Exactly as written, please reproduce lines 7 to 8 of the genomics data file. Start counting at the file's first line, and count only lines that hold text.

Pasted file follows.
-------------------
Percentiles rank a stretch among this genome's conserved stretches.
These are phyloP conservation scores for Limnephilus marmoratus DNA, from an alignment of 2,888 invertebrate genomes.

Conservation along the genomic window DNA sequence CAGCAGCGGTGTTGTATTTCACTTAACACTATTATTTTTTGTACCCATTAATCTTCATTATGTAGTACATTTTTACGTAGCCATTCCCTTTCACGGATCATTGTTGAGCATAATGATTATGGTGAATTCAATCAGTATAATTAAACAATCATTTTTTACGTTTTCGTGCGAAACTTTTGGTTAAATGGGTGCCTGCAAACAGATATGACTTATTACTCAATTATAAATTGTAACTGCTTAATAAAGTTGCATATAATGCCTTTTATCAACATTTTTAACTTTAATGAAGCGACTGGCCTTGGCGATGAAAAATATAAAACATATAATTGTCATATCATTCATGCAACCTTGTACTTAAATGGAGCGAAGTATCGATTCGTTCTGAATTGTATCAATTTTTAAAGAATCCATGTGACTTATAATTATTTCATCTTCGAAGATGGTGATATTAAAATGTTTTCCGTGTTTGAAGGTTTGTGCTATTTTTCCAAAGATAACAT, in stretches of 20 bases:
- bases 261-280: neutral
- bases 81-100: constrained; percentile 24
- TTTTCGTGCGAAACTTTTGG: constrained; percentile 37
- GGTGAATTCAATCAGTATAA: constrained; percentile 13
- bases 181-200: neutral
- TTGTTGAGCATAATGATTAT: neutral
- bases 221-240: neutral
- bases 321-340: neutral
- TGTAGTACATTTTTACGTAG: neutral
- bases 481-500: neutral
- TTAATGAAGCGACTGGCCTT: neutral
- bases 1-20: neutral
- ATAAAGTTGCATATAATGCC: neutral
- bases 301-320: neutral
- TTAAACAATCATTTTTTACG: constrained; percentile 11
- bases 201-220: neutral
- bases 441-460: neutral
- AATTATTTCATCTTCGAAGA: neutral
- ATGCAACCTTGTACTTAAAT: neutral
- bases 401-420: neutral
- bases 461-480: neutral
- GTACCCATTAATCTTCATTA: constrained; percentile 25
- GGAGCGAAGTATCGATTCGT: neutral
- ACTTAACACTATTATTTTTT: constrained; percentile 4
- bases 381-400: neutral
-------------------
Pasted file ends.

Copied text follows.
- GGTGAATTCAATCAGTATAA: constrained; percentile 13
- bases 181-200: neutral